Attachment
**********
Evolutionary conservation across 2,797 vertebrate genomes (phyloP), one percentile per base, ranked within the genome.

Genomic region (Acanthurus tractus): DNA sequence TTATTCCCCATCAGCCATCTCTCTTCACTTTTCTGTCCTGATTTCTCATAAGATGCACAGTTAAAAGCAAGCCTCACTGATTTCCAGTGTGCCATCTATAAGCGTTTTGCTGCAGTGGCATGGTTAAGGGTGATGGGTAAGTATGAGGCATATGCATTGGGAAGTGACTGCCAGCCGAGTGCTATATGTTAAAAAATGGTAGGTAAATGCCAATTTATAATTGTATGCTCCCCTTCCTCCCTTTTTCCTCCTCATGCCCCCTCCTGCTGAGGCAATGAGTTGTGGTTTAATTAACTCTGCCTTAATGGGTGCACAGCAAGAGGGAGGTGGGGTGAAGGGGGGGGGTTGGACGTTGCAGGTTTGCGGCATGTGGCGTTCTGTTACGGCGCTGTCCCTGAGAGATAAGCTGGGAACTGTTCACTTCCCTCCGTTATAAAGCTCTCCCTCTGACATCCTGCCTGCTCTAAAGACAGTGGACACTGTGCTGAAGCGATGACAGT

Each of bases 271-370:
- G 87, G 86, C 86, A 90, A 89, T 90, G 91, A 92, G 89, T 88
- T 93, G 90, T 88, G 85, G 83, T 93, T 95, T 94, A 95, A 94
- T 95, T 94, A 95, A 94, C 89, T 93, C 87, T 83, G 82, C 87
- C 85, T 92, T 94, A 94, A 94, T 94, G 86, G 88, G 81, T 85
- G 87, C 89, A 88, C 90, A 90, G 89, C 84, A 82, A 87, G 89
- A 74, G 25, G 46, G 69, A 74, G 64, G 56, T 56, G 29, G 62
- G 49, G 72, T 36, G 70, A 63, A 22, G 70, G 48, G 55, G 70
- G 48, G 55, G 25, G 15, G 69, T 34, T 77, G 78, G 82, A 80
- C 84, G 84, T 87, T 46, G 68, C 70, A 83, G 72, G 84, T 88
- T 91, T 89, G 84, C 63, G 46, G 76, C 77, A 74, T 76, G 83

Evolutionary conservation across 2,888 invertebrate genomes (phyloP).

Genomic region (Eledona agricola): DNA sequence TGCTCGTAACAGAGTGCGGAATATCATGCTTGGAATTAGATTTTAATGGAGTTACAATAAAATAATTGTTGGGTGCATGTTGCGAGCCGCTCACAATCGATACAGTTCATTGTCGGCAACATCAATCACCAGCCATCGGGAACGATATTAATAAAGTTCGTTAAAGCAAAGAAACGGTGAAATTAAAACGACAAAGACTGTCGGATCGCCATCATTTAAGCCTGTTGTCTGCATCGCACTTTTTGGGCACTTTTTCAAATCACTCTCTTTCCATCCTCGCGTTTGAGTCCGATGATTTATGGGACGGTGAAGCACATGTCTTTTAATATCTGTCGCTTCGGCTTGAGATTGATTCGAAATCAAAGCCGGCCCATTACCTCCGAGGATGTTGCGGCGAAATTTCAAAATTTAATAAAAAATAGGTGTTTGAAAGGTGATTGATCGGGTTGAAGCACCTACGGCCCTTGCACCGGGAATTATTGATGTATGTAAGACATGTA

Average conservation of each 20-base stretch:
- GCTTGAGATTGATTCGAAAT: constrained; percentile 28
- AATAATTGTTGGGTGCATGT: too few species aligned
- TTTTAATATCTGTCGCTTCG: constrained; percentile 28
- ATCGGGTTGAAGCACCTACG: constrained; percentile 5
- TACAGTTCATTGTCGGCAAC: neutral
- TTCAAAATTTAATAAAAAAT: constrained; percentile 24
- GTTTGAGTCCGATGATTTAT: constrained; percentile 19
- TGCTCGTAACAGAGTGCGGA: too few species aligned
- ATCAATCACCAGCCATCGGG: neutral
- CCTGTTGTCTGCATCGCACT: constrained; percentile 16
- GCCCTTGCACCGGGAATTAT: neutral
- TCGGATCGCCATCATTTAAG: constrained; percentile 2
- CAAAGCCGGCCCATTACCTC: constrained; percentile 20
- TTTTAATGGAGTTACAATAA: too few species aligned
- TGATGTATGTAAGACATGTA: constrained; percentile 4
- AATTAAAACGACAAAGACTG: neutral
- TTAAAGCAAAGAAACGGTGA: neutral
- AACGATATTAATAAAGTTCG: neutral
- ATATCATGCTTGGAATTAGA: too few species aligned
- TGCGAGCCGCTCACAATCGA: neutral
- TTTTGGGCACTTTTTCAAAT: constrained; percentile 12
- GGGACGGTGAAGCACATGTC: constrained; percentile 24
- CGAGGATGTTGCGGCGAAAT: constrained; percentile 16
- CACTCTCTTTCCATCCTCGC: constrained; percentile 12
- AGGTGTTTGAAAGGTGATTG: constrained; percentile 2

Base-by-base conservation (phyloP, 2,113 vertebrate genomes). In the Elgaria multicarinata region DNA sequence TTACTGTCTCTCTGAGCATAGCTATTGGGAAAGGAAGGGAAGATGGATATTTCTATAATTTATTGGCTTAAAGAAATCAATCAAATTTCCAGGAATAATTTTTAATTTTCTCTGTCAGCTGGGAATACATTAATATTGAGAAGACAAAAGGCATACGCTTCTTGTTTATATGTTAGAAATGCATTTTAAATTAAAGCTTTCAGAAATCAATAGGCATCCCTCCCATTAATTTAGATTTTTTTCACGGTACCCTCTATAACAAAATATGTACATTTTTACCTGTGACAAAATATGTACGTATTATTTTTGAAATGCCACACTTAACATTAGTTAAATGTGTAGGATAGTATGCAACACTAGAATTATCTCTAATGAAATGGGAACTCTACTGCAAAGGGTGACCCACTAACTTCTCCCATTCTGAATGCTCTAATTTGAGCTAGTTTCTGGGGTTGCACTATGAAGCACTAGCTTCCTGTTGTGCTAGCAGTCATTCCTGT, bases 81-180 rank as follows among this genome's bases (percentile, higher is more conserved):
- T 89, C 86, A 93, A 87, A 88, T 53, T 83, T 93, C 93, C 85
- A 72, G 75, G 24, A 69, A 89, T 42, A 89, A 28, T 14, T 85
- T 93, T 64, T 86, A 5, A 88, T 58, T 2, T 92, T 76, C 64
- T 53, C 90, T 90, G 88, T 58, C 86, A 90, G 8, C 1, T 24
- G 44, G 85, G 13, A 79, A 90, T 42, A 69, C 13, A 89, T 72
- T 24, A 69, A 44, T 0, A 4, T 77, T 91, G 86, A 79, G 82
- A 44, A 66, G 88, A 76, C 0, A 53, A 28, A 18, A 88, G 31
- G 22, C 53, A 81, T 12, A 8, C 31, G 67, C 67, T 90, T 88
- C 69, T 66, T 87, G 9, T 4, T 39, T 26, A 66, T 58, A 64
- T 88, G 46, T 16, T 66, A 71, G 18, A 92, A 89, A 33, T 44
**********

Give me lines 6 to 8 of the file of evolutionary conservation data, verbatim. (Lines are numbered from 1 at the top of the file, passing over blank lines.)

- T 95, T 94, A 95, A 94, C 89, T 93, C 87, T 83, G 82, C 87
- C 85, T 92, T 94, A 94, A 94, T 94, G 86, G 88, G 81, T 85
- G 87, C 89, A 88, C 90, A 90, G 89, C 84, A 82, A 87, G 89